MEXICO CITY (Reuters) - Mexican annual inflation in the first half of October rose less than expected, official data showed on Wednesday, but the rate was still above the central bank’s target.
Mexican inflation in the 12-months through early October rose 4.94 percent, the national statistics institute said, compared to expectations for a 5.00 percent increase in a Reuters poll. It was up from 4.88 percent in early September.
Yields on Mexican interest rate swaps MXNIRS bid slightly lower after the data as investors trimmed bets on an interest rate hike at the next central bank announcement on Nov. 15.
However, the market was still pricing in an around 70 percent chance for a 25 basis point hike in the bank’s key rate to 8.0 percent at the meeting, according to Refinitiv data.
The central bank held rates steady in early October, but one member voted for a hike.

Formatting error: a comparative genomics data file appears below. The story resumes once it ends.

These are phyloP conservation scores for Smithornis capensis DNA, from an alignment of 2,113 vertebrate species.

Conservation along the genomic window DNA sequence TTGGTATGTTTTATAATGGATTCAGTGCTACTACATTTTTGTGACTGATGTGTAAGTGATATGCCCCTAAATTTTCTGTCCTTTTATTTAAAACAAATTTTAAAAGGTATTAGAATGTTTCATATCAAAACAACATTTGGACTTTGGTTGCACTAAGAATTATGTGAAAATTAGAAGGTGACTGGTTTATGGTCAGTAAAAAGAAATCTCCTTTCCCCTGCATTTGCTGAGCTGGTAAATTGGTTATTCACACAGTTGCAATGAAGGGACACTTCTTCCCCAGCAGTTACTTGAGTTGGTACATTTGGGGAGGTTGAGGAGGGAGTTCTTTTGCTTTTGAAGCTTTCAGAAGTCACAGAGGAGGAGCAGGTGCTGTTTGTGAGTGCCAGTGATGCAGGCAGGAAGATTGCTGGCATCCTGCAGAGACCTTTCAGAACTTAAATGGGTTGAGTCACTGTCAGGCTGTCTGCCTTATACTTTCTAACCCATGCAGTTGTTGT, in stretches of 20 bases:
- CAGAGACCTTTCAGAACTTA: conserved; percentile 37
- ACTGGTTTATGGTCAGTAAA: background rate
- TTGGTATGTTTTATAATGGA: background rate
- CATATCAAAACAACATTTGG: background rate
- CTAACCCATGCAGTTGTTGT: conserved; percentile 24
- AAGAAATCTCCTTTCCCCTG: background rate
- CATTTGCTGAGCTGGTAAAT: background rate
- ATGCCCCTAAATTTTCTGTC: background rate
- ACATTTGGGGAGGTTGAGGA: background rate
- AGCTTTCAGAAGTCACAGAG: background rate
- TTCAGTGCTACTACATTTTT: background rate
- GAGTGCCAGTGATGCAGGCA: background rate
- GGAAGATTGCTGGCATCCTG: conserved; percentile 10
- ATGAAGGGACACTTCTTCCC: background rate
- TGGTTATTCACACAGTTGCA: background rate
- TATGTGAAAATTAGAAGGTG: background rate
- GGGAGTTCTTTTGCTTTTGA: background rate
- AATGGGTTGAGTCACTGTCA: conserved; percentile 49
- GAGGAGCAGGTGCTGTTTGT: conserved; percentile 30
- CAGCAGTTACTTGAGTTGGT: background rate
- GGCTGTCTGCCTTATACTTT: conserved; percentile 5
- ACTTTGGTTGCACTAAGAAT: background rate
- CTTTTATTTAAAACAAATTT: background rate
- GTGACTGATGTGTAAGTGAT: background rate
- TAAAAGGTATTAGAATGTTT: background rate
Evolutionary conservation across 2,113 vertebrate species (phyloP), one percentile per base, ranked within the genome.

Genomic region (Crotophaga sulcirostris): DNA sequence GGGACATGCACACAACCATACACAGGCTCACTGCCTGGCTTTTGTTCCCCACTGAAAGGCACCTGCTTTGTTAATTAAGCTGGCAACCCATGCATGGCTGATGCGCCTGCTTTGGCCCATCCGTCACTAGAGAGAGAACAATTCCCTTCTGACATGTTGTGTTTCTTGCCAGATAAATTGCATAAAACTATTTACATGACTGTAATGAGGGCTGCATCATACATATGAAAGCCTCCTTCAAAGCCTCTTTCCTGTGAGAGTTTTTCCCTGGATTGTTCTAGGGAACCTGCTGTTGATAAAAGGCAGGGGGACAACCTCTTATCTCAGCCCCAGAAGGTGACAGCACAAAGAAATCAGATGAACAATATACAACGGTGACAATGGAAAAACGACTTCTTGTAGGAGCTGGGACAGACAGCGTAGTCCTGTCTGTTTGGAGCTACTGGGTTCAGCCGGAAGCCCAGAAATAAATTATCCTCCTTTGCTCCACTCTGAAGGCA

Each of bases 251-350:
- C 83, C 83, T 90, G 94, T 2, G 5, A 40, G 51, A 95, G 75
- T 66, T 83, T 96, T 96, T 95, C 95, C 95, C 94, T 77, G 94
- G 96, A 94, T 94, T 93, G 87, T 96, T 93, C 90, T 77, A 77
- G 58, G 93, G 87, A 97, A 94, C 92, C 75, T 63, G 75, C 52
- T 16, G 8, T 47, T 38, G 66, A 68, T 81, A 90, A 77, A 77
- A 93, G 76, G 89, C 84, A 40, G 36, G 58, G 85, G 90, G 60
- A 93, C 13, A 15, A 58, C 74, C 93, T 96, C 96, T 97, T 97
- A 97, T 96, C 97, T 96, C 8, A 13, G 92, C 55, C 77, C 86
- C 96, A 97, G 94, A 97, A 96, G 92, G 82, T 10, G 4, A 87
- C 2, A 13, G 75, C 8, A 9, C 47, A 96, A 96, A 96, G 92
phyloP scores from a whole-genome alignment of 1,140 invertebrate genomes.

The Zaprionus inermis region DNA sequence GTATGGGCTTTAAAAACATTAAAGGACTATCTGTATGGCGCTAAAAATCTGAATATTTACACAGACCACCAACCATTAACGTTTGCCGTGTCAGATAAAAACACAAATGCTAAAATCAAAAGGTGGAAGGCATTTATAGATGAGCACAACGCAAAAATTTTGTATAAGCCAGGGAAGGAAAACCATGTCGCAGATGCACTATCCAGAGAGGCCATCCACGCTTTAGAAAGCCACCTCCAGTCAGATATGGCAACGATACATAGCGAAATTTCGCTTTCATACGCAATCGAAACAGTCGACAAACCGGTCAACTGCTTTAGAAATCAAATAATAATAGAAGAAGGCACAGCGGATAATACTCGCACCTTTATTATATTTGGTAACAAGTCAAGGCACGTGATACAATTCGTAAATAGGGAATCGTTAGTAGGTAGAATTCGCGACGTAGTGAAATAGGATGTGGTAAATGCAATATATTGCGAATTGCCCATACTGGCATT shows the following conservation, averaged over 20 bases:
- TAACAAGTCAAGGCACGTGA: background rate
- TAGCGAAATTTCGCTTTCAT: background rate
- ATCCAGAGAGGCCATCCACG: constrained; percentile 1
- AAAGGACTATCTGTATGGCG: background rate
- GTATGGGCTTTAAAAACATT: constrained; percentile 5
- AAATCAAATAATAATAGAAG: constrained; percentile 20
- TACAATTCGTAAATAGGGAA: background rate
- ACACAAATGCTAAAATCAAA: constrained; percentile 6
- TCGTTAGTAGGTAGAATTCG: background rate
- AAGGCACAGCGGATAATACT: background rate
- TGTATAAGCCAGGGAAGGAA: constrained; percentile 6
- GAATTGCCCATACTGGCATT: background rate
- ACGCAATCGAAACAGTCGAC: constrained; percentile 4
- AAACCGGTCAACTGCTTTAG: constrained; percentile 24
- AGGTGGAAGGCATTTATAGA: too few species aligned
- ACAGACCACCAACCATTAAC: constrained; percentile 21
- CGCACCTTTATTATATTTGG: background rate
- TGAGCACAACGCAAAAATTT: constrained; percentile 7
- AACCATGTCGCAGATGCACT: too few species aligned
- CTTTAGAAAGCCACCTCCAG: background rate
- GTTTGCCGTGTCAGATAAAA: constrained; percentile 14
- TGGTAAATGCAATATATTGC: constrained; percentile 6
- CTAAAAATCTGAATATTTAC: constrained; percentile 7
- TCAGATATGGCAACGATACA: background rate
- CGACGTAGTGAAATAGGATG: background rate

Mexico’s central bank chief Alejandro Diaz de Leon told Reuters last week he was concerned that energy prices could rise in coming months, making it harder to bring inflation down toward the bank’s 3 percent target.
The closely watched annual core price index, which strips out some volatile food and energy prices, rose 3.74 percent in the 12-months through the first half of October, in line with estimates but up from 3.56 percent in early September.
Mexican consumer prices rose 0.40 percent during the first half of October compared to the prior month, while the core price index climbed 0.17 percent in early October.
Reporting by Michael O'Boyle; Editing by Bernadette Baum